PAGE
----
Law enforcement agents in the U.S. are not the only people who would like Apple to create a way to bypass the iPhone's security features.
The dispute between the FBI and Apple over the iPhone of the San Bernardino shooter appears to have been resolved. The FBI wanted Apple to create a way to bypass the security on the shooter's device so that the agency could try to determine if any information about the shooting or future terrorist acts was stored on the phone. Apple refused citing customer privacy. However, before a judge could decide the dispute, the FBI created its own way to bypass the iPhone's security and access the information on the device. As ABC 17 News reports in "Grieving father pleads with Apple to unlock his dead son's iPhone" that does not solve the problem that Apple's policy creates for everyone.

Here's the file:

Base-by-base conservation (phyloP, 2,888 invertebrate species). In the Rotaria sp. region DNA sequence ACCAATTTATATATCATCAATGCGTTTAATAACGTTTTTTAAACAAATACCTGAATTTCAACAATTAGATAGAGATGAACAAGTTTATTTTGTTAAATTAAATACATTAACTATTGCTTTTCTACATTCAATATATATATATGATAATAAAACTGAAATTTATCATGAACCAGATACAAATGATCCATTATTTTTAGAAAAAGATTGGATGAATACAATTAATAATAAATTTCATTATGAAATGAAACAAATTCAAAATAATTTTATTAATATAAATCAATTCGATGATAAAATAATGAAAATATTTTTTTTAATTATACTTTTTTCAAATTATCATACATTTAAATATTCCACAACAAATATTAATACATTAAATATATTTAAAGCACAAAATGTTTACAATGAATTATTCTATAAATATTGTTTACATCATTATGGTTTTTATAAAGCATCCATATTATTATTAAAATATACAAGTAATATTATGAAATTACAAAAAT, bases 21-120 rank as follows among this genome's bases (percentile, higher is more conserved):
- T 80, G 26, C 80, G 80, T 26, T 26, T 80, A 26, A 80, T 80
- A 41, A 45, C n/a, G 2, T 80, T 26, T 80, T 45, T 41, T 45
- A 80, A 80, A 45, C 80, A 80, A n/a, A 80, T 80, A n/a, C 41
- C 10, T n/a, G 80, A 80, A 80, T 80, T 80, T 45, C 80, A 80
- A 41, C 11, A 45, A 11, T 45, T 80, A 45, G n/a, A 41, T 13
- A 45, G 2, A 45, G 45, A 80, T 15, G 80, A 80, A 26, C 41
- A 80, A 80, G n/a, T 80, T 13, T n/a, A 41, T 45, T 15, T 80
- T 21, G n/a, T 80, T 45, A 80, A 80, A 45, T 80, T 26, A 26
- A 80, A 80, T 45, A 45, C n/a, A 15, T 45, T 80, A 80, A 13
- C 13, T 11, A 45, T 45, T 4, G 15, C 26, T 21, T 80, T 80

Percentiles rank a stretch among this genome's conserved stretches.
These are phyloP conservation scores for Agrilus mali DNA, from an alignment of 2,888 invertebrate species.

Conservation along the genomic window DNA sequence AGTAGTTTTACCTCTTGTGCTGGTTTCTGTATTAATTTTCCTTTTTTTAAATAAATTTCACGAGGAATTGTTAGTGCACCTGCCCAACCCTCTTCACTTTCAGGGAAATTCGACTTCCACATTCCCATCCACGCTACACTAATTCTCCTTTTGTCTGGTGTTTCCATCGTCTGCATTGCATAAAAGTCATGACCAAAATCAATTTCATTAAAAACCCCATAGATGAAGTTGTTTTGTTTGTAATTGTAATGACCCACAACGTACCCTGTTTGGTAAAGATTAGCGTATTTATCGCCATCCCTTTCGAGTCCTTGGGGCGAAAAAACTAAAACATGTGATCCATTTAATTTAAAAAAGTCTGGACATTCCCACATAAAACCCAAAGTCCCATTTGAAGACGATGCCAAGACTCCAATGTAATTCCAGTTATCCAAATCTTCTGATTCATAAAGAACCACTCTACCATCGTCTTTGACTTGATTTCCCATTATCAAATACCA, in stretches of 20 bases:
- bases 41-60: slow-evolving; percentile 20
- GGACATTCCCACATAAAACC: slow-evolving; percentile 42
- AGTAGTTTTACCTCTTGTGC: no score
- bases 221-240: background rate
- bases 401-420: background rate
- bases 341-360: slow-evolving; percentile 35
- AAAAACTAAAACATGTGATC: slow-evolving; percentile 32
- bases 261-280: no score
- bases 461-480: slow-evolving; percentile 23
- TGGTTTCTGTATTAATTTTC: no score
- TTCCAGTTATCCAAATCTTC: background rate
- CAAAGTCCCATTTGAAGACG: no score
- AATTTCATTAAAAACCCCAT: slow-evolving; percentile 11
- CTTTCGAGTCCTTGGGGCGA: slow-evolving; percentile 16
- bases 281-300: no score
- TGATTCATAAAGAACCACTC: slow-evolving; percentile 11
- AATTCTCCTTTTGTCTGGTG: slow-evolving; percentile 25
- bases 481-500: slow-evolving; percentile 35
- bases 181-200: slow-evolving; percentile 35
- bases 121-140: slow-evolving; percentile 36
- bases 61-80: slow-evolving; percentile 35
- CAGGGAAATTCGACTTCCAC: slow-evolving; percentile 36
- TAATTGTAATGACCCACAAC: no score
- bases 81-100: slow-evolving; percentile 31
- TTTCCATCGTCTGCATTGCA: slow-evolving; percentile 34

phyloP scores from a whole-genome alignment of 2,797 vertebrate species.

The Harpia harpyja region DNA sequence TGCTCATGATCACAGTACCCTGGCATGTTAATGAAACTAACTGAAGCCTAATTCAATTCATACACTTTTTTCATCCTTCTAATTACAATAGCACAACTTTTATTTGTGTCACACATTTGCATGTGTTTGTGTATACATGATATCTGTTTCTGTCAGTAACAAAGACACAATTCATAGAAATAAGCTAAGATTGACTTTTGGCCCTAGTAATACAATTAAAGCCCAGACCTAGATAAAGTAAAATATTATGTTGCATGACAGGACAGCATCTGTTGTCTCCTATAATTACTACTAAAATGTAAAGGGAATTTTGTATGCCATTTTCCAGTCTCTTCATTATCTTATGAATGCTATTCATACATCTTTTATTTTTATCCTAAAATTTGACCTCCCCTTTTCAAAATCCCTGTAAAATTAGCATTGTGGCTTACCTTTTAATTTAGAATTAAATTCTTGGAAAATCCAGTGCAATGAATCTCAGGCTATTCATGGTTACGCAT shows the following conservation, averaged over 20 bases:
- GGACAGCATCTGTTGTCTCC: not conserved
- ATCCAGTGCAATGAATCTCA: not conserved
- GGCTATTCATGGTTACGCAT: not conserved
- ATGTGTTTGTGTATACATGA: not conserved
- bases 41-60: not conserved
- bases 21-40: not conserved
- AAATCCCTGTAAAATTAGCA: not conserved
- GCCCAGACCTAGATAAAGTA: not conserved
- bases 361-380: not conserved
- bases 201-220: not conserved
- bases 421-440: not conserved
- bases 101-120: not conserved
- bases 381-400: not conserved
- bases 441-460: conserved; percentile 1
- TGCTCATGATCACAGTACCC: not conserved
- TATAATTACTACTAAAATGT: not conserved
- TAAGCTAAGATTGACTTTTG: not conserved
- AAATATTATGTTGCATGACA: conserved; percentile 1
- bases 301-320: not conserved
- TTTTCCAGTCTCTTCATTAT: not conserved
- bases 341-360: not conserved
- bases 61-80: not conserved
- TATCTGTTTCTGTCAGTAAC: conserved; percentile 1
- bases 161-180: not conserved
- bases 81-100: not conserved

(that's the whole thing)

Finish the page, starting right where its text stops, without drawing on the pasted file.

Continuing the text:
An Italian man, Leonardo Fabbretti, has been trying to get Apple to unlock his son Dama's iPhone for months. Dama passed away in 2015 from bone cancer. Fabbretti was able to unlock the phone by using his fingerprint. However, after the phone did a complete restart that option was no longer available. To access the information on the device a password is now needed and Fabbretti does not have it. Because of this he is unable to view the photographs of his son stored on the phone.
This is another in a long list of examples of how the policies of tech companies have an impact on estate law and grieving families. Allowing families to access digital information after a loved one passes away will continue to be an important legal battle for the foreseeable future.
Reference: ABC 17 News (April 1, 2016) "Grieving father pleads with Apple to unlock his dead son's iPhone"
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